The working poor don’t buy or sell newspapers.
Nobody want’s to read, text or talk about uninsured Pennsylvanians. It’s easier and more convenient to blame this faceless mass for their own circumstances.
But we devour reports and broadcasts on the dark specter of “Obama Care,” physicians sprinting across the border in flocks, and the evils of taxing a public health menace like cigars. And, these are serious public policy issues worthy of an extended debate.
We are no longer a culture that can focus our attention long enough to muster the necessary resources to prevent or defeat public health epidemics. We’d rather cast a vote for the next “Idol.”
Unfortunately, we’re also adept at ignoring human suffering and emerging public health challenges. Crippling insurance rates, surging diabetes trends, obesity epidemics, Veterans’ post stress syndrome, senior abuse and heartbreaking dilemmas associated with terminally ill Americans do not drive advertising dollars or emote on the blogosphere.
Marketplace theory has the luxury of casually dismissing the reality of blood and guts. Here’s another silent stalker we’d prefer to ignore: The demise of adultBasic health care for low-income Pennsylvanians.
Most folks are vaguely aware of what this program is and who it benefits. In June of 2001, the Health Investment Insurance Act (Act 77) was signed into law. The initiative sought to use the proceeds of the state’s tobacco settlement to improve the health of low-income and working Pennsylvanians.
According to the Department of Insurance, the state is expected to receive just under $11 billion over a quarter century from the tobacco settlement. The single largest component of Act 77 provides money to pay for health insurance for uninsured Pennsylvanians between 19 to 65. This component – adultBasic – is administered by the Insurance Department.
Governor Tom Ridge proposed to dedicate 40% of the funding for basic health insurance up to 100,000 uninsured adults and subsidized Medicaid coverage up to 10,000 disabled adults to enable them to work without losing coverage. Mr. Ridge’s’ plan envisioned a model similar to the Children’s Health Insurance Program that included partnerships with private health insurers.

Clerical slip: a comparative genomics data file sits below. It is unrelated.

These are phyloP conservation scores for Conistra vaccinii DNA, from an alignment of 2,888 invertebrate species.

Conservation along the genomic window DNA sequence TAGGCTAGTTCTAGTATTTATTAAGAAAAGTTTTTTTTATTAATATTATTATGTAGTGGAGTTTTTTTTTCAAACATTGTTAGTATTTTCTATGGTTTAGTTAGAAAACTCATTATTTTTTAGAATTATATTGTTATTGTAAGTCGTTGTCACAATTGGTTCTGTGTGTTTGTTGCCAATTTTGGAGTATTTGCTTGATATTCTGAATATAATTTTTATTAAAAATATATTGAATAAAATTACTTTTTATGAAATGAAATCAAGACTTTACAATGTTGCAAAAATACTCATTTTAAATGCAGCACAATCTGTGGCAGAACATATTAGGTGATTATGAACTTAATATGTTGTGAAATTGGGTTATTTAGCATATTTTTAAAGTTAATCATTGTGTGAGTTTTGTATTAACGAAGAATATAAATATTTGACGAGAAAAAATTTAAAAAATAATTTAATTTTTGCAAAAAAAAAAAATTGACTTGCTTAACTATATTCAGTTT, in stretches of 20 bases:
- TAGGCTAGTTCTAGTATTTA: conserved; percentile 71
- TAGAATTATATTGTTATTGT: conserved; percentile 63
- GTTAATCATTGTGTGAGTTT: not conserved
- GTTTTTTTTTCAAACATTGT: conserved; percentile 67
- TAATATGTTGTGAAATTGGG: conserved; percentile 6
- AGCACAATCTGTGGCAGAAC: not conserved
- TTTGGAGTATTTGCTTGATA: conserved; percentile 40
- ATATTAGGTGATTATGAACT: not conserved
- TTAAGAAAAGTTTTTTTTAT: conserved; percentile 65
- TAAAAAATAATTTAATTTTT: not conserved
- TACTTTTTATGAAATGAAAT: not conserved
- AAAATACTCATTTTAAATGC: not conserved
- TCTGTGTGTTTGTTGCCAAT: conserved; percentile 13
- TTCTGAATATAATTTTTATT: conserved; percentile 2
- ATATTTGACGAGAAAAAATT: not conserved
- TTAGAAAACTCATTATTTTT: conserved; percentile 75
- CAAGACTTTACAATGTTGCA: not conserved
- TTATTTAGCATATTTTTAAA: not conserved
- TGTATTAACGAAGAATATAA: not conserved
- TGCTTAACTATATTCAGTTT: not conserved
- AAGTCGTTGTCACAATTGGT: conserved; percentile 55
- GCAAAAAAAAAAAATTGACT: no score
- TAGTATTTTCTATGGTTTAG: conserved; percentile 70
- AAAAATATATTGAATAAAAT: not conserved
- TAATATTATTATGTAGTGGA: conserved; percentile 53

Somebody better tell am radio nation that Tom Ridge is a socialist.
Blue Cross Northeastern PA acknowledged that adultBasic, “… is intended to provide transitional health insurance for adults who either have incomes below 200 percent of the Federal Poverty Guidelines, who may have jobs that do not include health benefits or who are between jobs.”
Sounds like a win-win for Pennsylvania and Blue Cross. Just ask the 45,927 Pennsylvanians who participate in the adultBasic Program.
Blue Cross and Blue Shield agreed to help fund the program via the Community Health Reinvestment Agreement from 2005 through 2009. The Blues have stated that they spent $424 million on community health services during this period.
The Blues are “crying the blues” and want out, but their surplus has grown to over $1 billion during the term of the Agreement.
The Rendell Administration and the Blues agreed to a temporary extension until June 30, 2011. According to Independence Blue Cross, “This gives the commonwealth sufficient time to plan for and identify sustainable funding for adultBasic after July 1, 2011.”
In the meantime, approximately 350,000 Pennsylvanians are on the waiting list for AdultBasic. That’s a helluva doughnut hole. The Pennsylvania Health Access Network wants to extend the Agreement through 2014. That plan is affordable based on the existing paradigm that combines tobacco settlement revenue with the surplus the Blues have on-hand.
More than 60% of the 880,000 uninsured adults in Pennsylvania are working. These are real people with real faces.
This is not the time to cut the life line for basic health insurance for the working poor. We must commit to extend adultBascic beyond July 1, 2011.
(Want to learn more about Adultbasic, then click on Rock The Capital.)
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